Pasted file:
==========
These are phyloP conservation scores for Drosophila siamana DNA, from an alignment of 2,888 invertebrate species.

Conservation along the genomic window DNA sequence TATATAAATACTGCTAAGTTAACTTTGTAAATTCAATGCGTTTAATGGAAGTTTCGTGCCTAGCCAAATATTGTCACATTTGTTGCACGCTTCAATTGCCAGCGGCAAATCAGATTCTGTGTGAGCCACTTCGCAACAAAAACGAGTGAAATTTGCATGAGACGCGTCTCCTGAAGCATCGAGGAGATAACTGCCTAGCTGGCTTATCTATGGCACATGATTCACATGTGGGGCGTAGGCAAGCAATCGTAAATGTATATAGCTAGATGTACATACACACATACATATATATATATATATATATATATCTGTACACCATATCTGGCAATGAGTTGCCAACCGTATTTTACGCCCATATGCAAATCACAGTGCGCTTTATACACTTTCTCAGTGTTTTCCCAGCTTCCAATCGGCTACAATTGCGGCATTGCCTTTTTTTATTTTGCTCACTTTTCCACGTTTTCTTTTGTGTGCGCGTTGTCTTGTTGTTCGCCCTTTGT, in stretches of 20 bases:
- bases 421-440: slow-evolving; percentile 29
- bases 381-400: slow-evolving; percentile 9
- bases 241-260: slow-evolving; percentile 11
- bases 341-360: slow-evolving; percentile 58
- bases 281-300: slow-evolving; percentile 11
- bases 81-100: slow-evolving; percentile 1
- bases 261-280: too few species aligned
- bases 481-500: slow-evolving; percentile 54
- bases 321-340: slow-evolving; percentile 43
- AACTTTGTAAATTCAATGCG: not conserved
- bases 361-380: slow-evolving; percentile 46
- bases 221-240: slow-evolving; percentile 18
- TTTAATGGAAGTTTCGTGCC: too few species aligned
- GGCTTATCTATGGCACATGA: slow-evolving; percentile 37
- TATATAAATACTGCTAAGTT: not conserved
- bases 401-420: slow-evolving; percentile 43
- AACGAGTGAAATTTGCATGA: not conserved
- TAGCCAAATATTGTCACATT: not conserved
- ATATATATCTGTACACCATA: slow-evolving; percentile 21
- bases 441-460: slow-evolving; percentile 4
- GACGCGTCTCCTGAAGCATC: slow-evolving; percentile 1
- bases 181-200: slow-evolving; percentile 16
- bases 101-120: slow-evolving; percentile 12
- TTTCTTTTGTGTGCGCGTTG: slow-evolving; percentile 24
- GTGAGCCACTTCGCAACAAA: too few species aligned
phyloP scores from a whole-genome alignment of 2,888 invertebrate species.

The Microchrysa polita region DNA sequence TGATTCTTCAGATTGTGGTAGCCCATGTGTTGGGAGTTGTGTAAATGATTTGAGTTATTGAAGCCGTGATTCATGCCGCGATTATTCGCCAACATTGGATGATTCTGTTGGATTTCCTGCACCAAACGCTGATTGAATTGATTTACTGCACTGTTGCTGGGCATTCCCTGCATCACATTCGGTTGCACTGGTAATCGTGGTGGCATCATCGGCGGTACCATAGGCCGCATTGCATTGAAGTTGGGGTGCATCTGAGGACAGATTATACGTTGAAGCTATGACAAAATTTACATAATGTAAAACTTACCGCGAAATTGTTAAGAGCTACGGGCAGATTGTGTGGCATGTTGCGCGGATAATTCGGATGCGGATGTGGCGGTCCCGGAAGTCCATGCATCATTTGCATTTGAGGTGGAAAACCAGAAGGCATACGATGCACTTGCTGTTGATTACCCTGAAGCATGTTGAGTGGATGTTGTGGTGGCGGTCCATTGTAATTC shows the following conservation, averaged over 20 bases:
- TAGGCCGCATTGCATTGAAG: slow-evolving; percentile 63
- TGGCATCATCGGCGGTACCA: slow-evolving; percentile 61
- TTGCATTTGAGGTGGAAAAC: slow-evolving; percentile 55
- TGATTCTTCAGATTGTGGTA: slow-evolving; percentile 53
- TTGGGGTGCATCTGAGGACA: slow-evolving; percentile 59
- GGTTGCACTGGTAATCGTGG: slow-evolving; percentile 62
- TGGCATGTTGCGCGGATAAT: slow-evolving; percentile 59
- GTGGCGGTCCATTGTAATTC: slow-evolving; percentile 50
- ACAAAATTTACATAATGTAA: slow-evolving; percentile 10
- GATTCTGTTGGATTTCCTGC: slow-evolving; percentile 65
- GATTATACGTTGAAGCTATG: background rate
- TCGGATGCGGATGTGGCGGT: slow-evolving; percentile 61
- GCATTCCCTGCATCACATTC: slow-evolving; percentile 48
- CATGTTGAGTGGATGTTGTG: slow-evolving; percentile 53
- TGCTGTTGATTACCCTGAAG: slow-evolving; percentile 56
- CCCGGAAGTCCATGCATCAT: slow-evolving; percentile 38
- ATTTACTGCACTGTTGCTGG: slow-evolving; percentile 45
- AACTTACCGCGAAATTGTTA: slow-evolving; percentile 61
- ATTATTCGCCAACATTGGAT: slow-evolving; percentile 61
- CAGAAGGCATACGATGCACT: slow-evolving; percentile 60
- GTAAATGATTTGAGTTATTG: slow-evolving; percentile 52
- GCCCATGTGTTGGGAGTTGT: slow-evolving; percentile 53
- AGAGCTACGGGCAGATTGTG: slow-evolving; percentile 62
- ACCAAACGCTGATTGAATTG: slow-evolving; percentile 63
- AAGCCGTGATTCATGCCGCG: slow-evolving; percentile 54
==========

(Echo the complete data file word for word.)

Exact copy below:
These are phyloP conservation scores for Drosophila siamana DNA, from an alignment of 2,888 invertebrate species.

Conservation along the genomic window DNA sequence TATATAAATACTGCTAAGTTAACTTTGTAAATTCAATGCGTTTAATGGAAGTTTCGTGCCTAGCCAAATATTGTCACATTTGTTGCACGCTTCAATTGCCAGCGGCAAATCAGATTCTGTGTGAGCCACTTCGCAACAAAAACGAGTGAAATTTGCATGAGACGCGTCTCCTGAAGCATCGAGGAGATAACTGCCTAGCTGGCTTATCTATGGCACATGATTCACATGTGGGGCGTAGGCAAGCAATCGTAAATGTATATAGCTAGATGTACATACACACATACATATATATATATATATATATATATCTGTACACCATATCTGGCAATGAGTTGCCAACCGTATTTTACGCCCATATGCAAATCACAGTGCGCTTTATACACTTTCTCAGTGTTTTCCCAGCTTCCAATCGGCTACAATTGCGGCATTGCCTTTTTTTATTTTGCTCACTTTTCCACGTTTTCTTTTGTGTGCGCGTTGTCTTGTTGTTCGCCCTTTGT, in stretches of 20 bases:
- bases 421-440: slow-evolving; percentile 29
- bases 381-400: slow-evolving; percentile 9
- bases 241-260: slow-evolving; percentile 11
- bases 341-360: slow-evolving; percentile 58
- bases 281-300: slow-evolving; percentile 11
- bases 81-100: slow-evolving; percentile 1
- bases 261-280: too few species aligned
- bases 481-500: slow-evolving; percentile 54
- bases 321-340: slow-evolving; percentile 43
- AACTTTGTAAATTCAATGCG: not conserved
- bases 361-380: slow-evolving; percentile 46
- bases 221-240: slow-evolving; percentile 18
- TTTAATGGAAGTTTCGTGCC: too few species aligned
- GGCTTATCTATGGCACATGA: slow-evolving; percentile 37
- TATATAAATACTGCTAAGTT: not conserved
- bases 401-420: slow-evolving; percentile 43
- AACGAGTGAAATTTGCATGA: not conserved
- TAGCCAAATATTGTCACATT: not conserved
- ATATATATCTGTACACCATA: slow-evolving; percentile 21
- bases 441-460: slow-evolving; percentile 4
- GACGCGTCTCCTGAAGCATC: slow-evolving; percentile 1
- bases 181-200: slow-evolving; percentile 16
- bases 101-120: slow-evolving; percentile 12
- TTTCTTTTGTGTGCGCGTTG: slow-evolving; percentile 24
- GTGAGCCACTTCGCAACAAA: too few species aligned
phyloP scores from a whole-genome alignment of 2,888 invertebrate species.

The Microchrysa polita region DNA sequence TGATTCTTCAGATTGTGGTAGCCCATGTGTTGGGAGTTGTGTAAATGATTTGAGTTATTGAAGCCGTGATTCATGCCGCGATTATTCGCCAACATTGGATGATTCTGTTGGATTTCCTGCACCAAACGCTGATTGAATTGATTTACTGCACTGTTGCTGGGCATTCCCTGCATCACATTCGGTTGCACTGGTAATCGTGGTGGCATCATCGGCGGTACCATAGGCCGCATTGCATTGAAGTTGGGGTGCATCTGAGGACAGATTATACGTTGAAGCTATGACAAAATTTACATAATGTAAAACTTACCGCGAAATTGTTAAGAGCTACGGGCAGATTGTGTGGCATGTTGCGCGGATAATTCGGATGCGGATGTGGCGGTCCCGGAAGTCCATGCATCATTTGCATTTGAGGTGGAAAACCAGAAGGCATACGATGCACTTGCTGTTGATTACCCTGAAGCATGTTGAGTGGATGTTGTGGTGGCGGTCCATTGTAATTC shows the following conservation, averaged over 20 bases:
- TAGGCCGCATTGCATTGAAG: slow-evolving; percentile 63
- TGGCATCATCGGCGGTACCA: slow-evolving; percentile 61
- TTGCATTTGAGGTGGAAAAC: slow-evolving; percentile 55
- TGATTCTTCAGATTGTGGTA: slow-evolving; percentile 53
- TTGGGGTGCATCTGAGGACA: slow-evolving; percentile 59
- GGTTGCACTGGTAATCGTGG: slow-evolving; percentile 62
- TGGCATGTTGCGCGGATAAT: slow-evolving; percentile 59
- GTGGCGGTCCATTGTAATTC: slow-evolving; percentile 50
- ACAAAATTTACATAATGTAA: slow-evolving; percentile 10
- GATTCTGTTGGATTTCCTGC: slow-evolving; percentile 65
- GATTATACGTTGAAGCTATG: background rate
- TCGGATGCGGATGTGGCGGT: slow-evolving; percentile 61
- GCATTCCCTGCATCACATTC: slow-evolving; percentile 48
- CATGTTGAGTGGATGTTGTG: slow-evolving; percentile 53
- TGCTGTTGATTACCCTGAAG: slow-evolving; percentile 56
- CCCGGAAGTCCATGCATCAT: slow-evolving; percentile 38
- ATTTACTGCACTGTTGCTGG: slow-evolving; percentile 45
- AACTTACCGCGAAATTGTTA: slow-evolving; percentile 61
- ATTATTCGCCAACATTGGAT: slow-evolving; percentile 61
- CAGAAGGCATACGATGCACT: slow-evolving; percentile 60
- GTAAATGATTTGAGTTATTG: slow-evolving; percentile 52
- GCCCATGTGTTGGGAGTTGT: slow-evolving; percentile 53
- AGAGCTACGGGCAGATTGTG: slow-evolving; percentile 62
- ACCAAACGCTGATTGAATTG: slow-evolving; percentile 63
- AAGCCGTGATTCATGCCGCG: slow-evolving; percentile 54